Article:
Paradoxically, Sometimes Duplication Leads to Operational Efficiency
Why is duplication of functionality not an inefficiency? Simply put, because both NetOps and DevOps need to make use of certain functionality but have very different goals, metrics, and ways of operating. We have seen countless examples of how expecting DevOps and NetOps to share a common ADC (for example) creates conflict and its own types of inefficiencies.
NetOps and Operations teams care most about the global services that tend to be located at the front door of the infrastructure, closer to customers. DevOps and Applications teams care most about the application‑specific services that are deployed closer to the application code. Their interests often overlap at the middle.
You can create operational efficiency by providing the right tools for each team according to its needs. For example, F5’s BIG‑IP ADC infrastructure meets the needs of NetOps very effectively, having been refined to that purpose over many years of product development. NGINX’s software ADC meets the needs of DevOps users very well, as a software form factor that is easily deployed and automated through CI/CD pipelines.
The careful placement of ownership and responsibility for each application service is at the heart of building operational efficiency. For example, when you deploy two tiers of ADC or load balancer:
- NetOps has the ability to manage all network traffic, apply security policies, optimize routing, and monitor the health and performance of the infrastructure. A steady, expertly managed configuration minimizes the risk from changes and maximizes the opportunities for uptime. Placement at the front door of the data center allows NetOps to create a secure, managed perimeter that all traffic must pass through.
- DevOps teams have full control over per‑application ADCs, giving them the freedom to optimize and adapt the ADC configuration for their applications and operational processes. They can fine‑tune the parameters necessary to cache and accelerate the app, and optimize health checks, timeouts, and error handling. They can safely operate blue‑green and other deployments without fear of interrupting other, unrelated services running on the same infrastructure.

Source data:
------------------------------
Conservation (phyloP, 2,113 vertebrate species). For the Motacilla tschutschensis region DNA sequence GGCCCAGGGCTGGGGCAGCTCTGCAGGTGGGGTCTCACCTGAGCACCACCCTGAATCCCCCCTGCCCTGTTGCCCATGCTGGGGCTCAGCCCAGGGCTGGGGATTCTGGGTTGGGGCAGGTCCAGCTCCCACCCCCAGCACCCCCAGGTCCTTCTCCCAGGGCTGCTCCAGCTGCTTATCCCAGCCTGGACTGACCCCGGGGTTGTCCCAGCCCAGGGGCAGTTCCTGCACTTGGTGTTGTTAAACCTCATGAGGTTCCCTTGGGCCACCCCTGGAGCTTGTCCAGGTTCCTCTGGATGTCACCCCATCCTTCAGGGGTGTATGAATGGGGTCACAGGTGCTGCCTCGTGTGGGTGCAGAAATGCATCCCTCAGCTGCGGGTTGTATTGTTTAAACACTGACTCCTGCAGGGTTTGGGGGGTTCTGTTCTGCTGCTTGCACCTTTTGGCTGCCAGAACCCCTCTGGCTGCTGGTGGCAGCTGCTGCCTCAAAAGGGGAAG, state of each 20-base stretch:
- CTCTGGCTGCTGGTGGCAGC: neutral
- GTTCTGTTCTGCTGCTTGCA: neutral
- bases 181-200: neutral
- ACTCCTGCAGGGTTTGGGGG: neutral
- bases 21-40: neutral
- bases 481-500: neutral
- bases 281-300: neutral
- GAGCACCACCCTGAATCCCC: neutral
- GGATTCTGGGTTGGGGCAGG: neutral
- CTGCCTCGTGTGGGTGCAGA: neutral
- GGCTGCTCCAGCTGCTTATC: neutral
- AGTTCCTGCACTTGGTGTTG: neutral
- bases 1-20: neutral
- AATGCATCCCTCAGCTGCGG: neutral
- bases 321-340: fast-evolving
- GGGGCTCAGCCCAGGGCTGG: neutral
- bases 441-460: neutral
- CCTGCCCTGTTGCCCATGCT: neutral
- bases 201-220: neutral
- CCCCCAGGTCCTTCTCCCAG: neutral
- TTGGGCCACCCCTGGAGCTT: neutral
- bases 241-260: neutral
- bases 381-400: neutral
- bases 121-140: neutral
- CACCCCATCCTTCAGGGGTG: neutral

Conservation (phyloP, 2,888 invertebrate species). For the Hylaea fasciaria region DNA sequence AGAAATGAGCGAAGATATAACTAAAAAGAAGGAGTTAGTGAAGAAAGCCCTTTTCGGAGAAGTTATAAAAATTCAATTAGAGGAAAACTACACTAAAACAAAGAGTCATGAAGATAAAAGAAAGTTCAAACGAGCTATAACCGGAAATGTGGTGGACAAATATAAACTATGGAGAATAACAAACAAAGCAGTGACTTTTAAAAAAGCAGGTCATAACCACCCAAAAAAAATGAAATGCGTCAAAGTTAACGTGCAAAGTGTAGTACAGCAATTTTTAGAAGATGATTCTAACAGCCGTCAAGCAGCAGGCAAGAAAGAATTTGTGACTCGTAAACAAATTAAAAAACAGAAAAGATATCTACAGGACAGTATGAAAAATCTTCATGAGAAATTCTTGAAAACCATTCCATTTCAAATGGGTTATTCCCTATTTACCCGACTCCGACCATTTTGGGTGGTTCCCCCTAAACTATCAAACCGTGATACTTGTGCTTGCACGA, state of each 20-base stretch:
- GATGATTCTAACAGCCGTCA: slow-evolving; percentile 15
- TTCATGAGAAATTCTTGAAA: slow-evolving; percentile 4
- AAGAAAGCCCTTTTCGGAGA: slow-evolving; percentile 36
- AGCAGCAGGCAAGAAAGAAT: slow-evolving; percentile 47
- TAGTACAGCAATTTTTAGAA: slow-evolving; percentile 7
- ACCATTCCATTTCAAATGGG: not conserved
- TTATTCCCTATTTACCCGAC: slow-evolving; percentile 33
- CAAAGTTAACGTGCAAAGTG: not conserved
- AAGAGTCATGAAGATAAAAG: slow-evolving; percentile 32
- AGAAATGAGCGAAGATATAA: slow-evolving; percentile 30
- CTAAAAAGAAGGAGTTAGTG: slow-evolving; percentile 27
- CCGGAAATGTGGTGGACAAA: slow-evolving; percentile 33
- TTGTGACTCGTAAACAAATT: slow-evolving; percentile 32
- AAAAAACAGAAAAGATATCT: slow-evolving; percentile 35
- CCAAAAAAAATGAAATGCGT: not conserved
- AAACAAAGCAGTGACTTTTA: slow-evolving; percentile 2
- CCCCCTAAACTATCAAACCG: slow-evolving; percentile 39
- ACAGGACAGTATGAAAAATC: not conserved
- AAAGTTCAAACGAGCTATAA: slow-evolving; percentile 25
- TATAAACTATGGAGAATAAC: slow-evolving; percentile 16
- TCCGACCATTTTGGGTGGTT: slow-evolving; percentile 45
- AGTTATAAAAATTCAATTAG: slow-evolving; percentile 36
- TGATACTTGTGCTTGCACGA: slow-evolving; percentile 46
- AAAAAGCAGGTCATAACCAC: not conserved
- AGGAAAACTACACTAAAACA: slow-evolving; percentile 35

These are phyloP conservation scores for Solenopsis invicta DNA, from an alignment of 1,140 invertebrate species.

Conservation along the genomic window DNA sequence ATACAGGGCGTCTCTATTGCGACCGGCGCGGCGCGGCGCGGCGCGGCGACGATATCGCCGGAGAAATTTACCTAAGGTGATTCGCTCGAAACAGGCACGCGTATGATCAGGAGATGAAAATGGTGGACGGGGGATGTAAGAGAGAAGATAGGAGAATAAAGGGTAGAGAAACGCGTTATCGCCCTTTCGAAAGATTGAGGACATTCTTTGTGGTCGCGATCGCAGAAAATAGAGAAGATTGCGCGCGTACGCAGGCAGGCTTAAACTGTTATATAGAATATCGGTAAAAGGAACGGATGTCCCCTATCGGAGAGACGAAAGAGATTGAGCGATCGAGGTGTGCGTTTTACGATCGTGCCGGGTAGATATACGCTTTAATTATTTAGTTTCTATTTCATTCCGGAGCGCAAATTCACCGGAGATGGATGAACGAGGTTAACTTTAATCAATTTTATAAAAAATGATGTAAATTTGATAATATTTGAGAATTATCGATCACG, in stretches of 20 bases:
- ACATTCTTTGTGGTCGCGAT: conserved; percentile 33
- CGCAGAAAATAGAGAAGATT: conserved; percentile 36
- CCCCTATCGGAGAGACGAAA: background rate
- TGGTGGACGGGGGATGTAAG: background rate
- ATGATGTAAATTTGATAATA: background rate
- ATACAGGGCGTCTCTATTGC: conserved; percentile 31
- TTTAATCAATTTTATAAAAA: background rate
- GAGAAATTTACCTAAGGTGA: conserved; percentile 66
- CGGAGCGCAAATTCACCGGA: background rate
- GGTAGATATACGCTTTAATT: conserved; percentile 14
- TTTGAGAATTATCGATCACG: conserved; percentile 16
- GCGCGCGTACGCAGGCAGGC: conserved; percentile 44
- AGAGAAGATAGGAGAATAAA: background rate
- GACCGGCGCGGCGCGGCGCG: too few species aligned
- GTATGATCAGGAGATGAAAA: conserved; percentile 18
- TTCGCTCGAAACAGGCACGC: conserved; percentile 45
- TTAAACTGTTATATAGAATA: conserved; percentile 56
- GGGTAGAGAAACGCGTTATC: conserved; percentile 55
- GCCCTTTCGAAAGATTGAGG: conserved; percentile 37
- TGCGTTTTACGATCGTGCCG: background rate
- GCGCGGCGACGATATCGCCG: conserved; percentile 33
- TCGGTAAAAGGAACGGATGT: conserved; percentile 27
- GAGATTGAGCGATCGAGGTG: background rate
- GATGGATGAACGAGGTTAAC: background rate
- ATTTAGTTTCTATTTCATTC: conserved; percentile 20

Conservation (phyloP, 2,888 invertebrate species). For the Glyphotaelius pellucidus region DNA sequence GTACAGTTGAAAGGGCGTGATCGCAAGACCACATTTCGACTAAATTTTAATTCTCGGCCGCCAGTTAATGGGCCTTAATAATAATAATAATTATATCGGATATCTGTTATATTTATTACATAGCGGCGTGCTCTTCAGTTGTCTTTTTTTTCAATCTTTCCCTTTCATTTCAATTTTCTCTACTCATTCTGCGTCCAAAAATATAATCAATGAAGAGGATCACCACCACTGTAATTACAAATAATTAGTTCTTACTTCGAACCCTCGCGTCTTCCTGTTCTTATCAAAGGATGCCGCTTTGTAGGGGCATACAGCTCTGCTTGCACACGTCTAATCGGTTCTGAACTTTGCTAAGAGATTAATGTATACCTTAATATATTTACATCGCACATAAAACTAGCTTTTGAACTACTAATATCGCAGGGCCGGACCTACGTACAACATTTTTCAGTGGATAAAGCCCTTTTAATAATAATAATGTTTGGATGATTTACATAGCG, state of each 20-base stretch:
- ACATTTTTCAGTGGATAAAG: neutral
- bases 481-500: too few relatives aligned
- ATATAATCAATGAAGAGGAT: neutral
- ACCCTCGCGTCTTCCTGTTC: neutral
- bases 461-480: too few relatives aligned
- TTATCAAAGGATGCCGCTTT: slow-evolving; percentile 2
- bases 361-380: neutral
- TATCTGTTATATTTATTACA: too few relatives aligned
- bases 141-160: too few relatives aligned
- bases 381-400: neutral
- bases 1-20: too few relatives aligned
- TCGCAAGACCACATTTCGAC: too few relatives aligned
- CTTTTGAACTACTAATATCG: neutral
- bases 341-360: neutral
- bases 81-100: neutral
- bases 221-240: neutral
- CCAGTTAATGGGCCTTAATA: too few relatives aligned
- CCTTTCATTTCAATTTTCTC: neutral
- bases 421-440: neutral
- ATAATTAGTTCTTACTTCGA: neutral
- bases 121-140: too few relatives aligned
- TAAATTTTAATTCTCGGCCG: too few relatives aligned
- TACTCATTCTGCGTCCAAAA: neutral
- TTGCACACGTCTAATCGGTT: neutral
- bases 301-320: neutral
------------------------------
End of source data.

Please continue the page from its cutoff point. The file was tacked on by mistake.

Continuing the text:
Locating ADC capabilities in two places – at the front door of the infrastructure and close to the application – allows for the specialization and control that improves the efficiency of how you deploy and operate the services your business depends on.
Kubernetes Highlights the Need to Intelligently Locate Application Services
Enterprises are adopting Kubernetes at breakneck speed as part of a DevOps‑centric digital transformation initiative. Kubernetes provides DevOps engineers with an application platform that is easily automatable, offers a consistent runtime, and is highly scalable.
Many of the application services that traditionally sit at the front door of the data center can be deployed or automated from Kubernetes. This further highlights the involvement that DevOps teams have in managing the operation of their applications in production, and it introduces more options when you consider how and where vital application services are to be deployed.
In the second article in this series, we look at some well‑established practices for deploying services such as WAF for applications that are running in Kubernetes. We’ll consider the trade‑offs between different options, and the criteria that matter most to help you make the best decisions.
Want to try the NGINX Plus Ingress Controller as a load balancer in your Kubernetes environment, along with NGINX App Protect to secure your applications? Start your free 30-day trial today or contact us to discuss your use cases.